Not packed in a bus. Not herded with a group. Self guided walk is the SAFEST way to sightsee while observing SOCIAL DISTANCING!
City Highlights

City Highlights, Belfast, Ireland (A)

Welcome to Belfast! This tour is intended to show you the highlights of the city from City Centre to the Botanic Gardens. This walk offers something for everyone: landmarks, shops, taverns, architecture, etc. The tour does not allow time for official tours, heavy shopping or a long meal, but hopefully enough time for you to enjoy the sights and familiarize yourself with a taste of what Belfast has to offer. Have a great time!
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Walk Route

Guide Name: City Highlights
Guide Location: Ireland » Belfast
Guide Type: Self-guided Walking Tour (Article (A))
# of Attractions: 10
Tour Duration: 3.0 Hour(s)
Travel Distance: 2.4 Km or 1.5 Miles
Author: Jill Sharon Bouchillon
Author Bio: I am from the South, United States. My family moved to Belfast so I could attend school. We loved it here so much, we decided to stay! Whether in the city or in the country, everywhere we go in Northern Ireland, we are always welcome, including the dogs! I am always finding in a new facet of this community that I love and hope you enjoy touring the city as much as I enjoy living here.
Sight(s) Featured in This Guide:
  • Victoria Square Observation Deck
  • Albert Memorial Clock Tower
  • Custom House Square
  • Lagan River/Mc Hugh's
  • High Street
  • Donegall Square and City Hall
  • Linen Hall Library and Scottish Provident Building
  • Wellington Place and College Square
  • Great Victoria Street
  • Robinson's Saloon and The Crown
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Victoria Square Observation Deck

1) Victoria Square Observation Deck

Opened in March of 2008, Victoria Square is a showcase of more than 50 stores, restaurants and cinema. Visitors enjoy the observation deck, accessible from the centre bank of elevators and stairs. It offers a panoramic view of the City Centre and surrounding area from underneath building’s glass atrium. One of the most notable sites is the famous yellow twin gantry and slipway of the Harland and Wolff shipyard where the White Star ships Olympic, Titanic, and Britannic were constructed in the early 1900s.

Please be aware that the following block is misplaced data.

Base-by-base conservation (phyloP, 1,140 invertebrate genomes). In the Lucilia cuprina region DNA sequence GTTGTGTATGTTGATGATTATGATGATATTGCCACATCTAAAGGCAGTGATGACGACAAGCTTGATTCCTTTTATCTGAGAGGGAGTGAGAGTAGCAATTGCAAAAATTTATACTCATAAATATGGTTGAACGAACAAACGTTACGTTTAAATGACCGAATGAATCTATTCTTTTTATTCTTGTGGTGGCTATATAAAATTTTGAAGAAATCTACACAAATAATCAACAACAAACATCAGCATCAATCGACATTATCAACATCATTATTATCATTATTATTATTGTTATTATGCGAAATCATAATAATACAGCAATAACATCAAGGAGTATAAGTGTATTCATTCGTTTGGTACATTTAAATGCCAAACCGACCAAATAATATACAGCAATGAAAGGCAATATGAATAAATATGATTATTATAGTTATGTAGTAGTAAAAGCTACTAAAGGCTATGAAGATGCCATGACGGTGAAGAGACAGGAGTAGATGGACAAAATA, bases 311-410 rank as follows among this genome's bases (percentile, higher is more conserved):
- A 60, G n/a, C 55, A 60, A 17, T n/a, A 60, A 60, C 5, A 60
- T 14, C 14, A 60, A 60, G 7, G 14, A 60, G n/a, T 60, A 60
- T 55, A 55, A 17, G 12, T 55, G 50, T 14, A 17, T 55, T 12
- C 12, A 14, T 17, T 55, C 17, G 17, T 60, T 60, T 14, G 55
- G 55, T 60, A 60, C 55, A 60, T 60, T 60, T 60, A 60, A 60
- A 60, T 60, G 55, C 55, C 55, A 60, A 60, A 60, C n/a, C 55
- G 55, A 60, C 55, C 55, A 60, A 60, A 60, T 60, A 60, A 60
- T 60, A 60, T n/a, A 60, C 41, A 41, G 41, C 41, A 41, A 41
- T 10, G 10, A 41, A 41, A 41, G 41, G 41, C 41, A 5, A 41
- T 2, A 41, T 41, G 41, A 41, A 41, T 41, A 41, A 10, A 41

Looking out beyond the city, Cavehill is the large hill distinguished by the rock projection locally called “Napoleon’s Nose.” Jonathan Swift, author of Gulliver’s Travels, is said to have thought the site resembled a sleeping giant. Cavehill is also home to Belfast Castle, the Belfast Zoo, and Cavehill Country Park.

The rest of the view from the atrium shows the Victorian architecture of nearby buildings such as the copper-domed City Hall and those of Donegall Square. Plenty of new construction can be seen as well such as the Hilton Hotel, BT and others that have helped revive the area.

The bright yellow Jaffe Fountain can be seen by looking down. In the 1870s, the fountain was created as a memorial to Daniel Joseph Jaffe. He moved to Belfast from Hamburg, Germany with his family in 1852 and opened a linen trading business. The family prospered and are credited with numerous acts of charity in and around Belfast. Exit Victoria Square by the fountain.
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Albert Memorial Clock Tower

2) Albert Memorial Clock Tower

Standing 113 feet tall is one of Belfast’s most famous landmarks: the Albert Memorial Clock Tower.

In August of 1849, Queen Victoria and Prince Albert visited Ireland. Their purpose was to meet the Irish people who had been suffering from famine, political and religious division, and mass emigration. Their first and only visit to Belfast was a huge success and did a great deal to unite the local political factions and offer hope to the community. The royal couple remained very popular in the area and a number of buildings, streets, and even towns were renamed in their honour.

When Prince Albert died in 1861, loyalist town fathers held a competition among local architects to design a tower in his memory. Willam J. Barre, whose designs are known for their Gothic Revival style, was awarded the project and construction began in 1865 and completed in 1869. Samuel Ferris Lynn created the sculpture of Prince Albert. It looks up the High Street, which is the approximately location of the couple’s tour through the cheering Belfast crowds.